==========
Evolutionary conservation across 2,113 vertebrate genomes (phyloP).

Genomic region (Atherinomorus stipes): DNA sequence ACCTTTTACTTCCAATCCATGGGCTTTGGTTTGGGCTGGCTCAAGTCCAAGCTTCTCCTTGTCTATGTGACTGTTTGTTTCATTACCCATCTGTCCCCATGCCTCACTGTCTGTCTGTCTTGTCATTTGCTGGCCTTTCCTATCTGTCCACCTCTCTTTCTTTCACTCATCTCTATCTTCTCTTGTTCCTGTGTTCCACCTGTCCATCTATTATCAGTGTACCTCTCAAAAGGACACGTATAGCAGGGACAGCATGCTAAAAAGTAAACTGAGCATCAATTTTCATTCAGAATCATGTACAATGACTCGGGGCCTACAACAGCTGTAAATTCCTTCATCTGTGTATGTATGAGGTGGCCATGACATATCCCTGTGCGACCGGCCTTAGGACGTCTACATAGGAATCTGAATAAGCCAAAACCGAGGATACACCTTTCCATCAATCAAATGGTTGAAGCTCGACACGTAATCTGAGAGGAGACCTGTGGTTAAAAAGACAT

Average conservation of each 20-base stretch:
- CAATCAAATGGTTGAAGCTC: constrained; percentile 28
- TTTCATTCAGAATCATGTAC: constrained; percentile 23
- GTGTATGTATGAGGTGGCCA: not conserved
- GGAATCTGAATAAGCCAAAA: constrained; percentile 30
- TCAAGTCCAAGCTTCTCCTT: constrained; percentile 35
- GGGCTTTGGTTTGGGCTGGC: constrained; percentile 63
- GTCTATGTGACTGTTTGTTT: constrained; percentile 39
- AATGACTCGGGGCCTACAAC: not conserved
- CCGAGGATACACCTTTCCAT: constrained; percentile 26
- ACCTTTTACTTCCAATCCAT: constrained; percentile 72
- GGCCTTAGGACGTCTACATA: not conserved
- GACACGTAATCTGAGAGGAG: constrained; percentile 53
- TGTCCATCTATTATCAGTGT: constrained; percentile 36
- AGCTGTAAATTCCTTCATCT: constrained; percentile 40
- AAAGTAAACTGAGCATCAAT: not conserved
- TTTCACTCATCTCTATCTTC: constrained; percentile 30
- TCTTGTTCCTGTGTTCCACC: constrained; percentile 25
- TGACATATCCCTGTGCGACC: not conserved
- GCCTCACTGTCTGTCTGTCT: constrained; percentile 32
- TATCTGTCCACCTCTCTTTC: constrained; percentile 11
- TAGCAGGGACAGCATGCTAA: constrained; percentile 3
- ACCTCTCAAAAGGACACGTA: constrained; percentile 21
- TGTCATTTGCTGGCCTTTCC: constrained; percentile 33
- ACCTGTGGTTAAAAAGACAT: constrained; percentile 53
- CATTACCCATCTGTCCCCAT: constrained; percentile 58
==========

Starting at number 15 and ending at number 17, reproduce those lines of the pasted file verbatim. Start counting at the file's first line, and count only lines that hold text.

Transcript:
- GACACGTAATCTGAGAGGAG: constrained; percentile 53
- TGTCCATCTATTATCAGTGT: constrained; percentile 36
- AGCTGTAAATTCCTTCATCT: constrained; percentile 40